One of the important properties of the Willmore functional is its invariance under conformal transformations of the ambient space. Taimanov put forward the conjecture that the higher Willmore functionals corresponding to higher first integrals of soliton equations are also conformally invariant. This conjecture was proved by P. G. Grinevich and M. U. Schmidt for embeddings in $\mathbb{R}^3$, and by Taimanov and Grinevich for $\mathbb{R}^4$, who used the fact that generators of conformal transformations correspond to Melnikovtype equations which preserve the dispersion relation. However, as shown in [20], transformations of Dirac operators corresponding to conformal transformations are not isospectral, since Melnikovtype equations can generate or annihilate a double point on the spectral curve in finite time. The fact that spectral curves with double points arise naturally in the theory of twodimensional operators and the geometry of surfaces required the development of a finitegap theory for this range of problems, which was performed by Taimanov. We note that such double points can correspond to unstable modes of soliton equations.
On the basis of these observations Taimanov proposed an approach to the proof of Willmore’s conjecture, which was based on the fact that the spectral curve of a minimal torus must be stationary for all equations of the mVN hierarchy. This approach has not been implemented; a discussion of it and some results on the generalization of the spinor representation to surfaces in threedimensional Lie groups were presented in [17].
Starting in 2007, Taimanov (in part, in collaboration with S. P. Tsarev, R. G. Novikov and R. M. Matuev) published a series of works that made a fundamental contribution to the application of Darboux–Moutard type transformations to the spectral theory of twodimensional differential operators and soliton theory in $2+1$ dimensions (see [28] and the references there). The results in these papers include explicit examples of twodimensional Schrödinger operators with regular potentials for which the zero energy or some positive energy is a point in discrete spectrum, which can even be multiple. Moreover, in the case of the zero energy the potentials decay as $1/x^n$ at infinity, where $n=6$ and $n=8$ appeared in the first examples. At a positive energy these potentials (called Wigner–von Neumann type potentials) decay as $O(1/x)$ at infinity.
It was also shown in those papers that Moutardtype transformations make it possible to construct simple explicit examples of solutions of $(2+1)$dimensional soliton equations whose initial data are regular and decrease sufficiently rapidly at infinity, but whose singularities appear in finite time. Examples of such type were given, in particular, for the Veselov–Novikov equation [21], the modified Veselov–Novikov equation, and the Davey–Stewartson equation. Note that for soliton equations in $1+1$ dimensions, the opposite situation is more typical, when solutions that are regular for some value of time remain regular throughout.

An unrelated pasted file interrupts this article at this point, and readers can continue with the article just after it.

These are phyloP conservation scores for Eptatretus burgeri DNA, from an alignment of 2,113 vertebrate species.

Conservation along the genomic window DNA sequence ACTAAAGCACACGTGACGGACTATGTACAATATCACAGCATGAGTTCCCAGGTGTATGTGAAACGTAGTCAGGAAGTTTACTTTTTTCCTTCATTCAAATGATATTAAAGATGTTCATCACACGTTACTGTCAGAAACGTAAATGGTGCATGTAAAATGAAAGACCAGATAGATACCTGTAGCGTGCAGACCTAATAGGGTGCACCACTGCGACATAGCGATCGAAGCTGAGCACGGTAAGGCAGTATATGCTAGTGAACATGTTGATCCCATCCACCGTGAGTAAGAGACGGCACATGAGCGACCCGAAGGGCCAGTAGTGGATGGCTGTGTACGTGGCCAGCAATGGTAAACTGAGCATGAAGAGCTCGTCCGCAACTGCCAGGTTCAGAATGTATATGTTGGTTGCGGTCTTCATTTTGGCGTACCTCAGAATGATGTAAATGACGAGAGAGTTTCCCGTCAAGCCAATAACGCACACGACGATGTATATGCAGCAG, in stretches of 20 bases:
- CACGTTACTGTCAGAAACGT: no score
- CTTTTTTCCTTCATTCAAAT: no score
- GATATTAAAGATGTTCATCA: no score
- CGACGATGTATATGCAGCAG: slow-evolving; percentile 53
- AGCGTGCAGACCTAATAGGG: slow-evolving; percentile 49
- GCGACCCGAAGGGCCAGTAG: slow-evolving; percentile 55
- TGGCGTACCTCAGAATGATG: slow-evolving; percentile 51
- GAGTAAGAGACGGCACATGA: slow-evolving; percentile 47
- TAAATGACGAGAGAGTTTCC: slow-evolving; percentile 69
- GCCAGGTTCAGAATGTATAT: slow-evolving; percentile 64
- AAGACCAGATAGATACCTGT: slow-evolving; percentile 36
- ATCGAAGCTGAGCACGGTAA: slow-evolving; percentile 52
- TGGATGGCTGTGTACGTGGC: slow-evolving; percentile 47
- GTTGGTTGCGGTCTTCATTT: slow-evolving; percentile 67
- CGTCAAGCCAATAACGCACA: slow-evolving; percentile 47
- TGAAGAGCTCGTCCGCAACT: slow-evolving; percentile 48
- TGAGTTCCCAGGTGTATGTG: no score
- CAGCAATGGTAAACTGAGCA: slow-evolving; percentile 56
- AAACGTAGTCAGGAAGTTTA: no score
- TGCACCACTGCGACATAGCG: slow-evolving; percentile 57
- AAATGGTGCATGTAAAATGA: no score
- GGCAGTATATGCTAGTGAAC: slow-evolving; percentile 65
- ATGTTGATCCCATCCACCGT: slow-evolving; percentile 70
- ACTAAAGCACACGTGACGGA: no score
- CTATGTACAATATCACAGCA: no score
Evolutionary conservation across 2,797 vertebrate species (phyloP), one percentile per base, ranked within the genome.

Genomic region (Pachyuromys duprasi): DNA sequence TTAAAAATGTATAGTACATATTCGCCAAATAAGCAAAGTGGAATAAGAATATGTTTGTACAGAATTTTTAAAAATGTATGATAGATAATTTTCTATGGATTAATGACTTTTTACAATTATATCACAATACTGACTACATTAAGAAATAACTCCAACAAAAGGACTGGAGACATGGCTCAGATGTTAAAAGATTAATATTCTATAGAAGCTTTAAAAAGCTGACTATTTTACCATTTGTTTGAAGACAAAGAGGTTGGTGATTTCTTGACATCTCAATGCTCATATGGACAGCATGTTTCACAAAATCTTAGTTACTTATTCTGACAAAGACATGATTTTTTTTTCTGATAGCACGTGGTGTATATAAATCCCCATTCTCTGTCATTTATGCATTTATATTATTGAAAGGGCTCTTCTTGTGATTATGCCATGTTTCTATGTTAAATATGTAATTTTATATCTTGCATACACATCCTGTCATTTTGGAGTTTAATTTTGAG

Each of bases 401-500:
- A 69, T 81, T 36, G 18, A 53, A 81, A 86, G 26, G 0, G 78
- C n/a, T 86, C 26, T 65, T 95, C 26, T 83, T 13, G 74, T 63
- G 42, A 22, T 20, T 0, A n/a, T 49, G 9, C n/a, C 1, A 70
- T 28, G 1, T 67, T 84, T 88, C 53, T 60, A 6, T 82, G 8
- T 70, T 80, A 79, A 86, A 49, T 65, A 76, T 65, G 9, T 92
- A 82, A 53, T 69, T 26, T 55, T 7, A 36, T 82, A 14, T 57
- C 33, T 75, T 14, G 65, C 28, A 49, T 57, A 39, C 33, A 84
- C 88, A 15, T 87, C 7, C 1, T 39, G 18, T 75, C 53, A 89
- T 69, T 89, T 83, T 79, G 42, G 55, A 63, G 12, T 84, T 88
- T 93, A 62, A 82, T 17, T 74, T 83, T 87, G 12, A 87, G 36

In addition, a beautiful geometric explanation of the arisal of these singular solutions was found. If a twodimensional surface in $\mathbb{R}^n$, where $n=3$ or $n=4$, is given by a generalized Weierstrass representation, then the modified Veselov–Novikov equation for $n=3$ and the Davey–Stewartson equation for $n=4$ generate a dynamics of such surfaces. One result in this series of papers was that inversions of the ambient space correspond to Moutard transformations of the Dirac operator. Thus, if a family of surfaces passes through the centre of an inversion, then, after the corresponding Moutard transformation, the new family of surfaces and the corresponding solution of the above equations become singular.
Moreover, the results in these papers include formulae describing the action of Darboux–Moutard type transformations on the Poincaré–Steklov boundary operators. Such formulae have applications to coefficient inverse problems in a bounded domain.
Thetafunctional formulae for finitegap solutions of soliton equations are quite complicated in the case of smooth spectral curves, but if the spectral curves degenerate to singular ones, then the formulae for exact solutions can be expressed in terms of simpler functions. For nonsingular solutions of soliton wave equations the spectral curves are smooth, but this approach can be applied successfully to other problems. In [18] the degenerate case of Krichever’s construction of orthogonal curvilinear coordinates in Euclidean space was considered. In that construction the spectral data corresponding to curvilinear coordinates include a smooth spectral curve. In [18] the case when the spectral curve becomes reducible and each irreducible component is isomorphic to $\mathbb{C}\mathbb{P}^1$ was treated. In this case coordinate functions are expressed in terms of elementary functions. This enables one to find the spectral data for the polar and spherical coordinate systems. The same method was used in [19] to construct explicitly Frobenius manifolds corresponding to reducible singular spectral curves.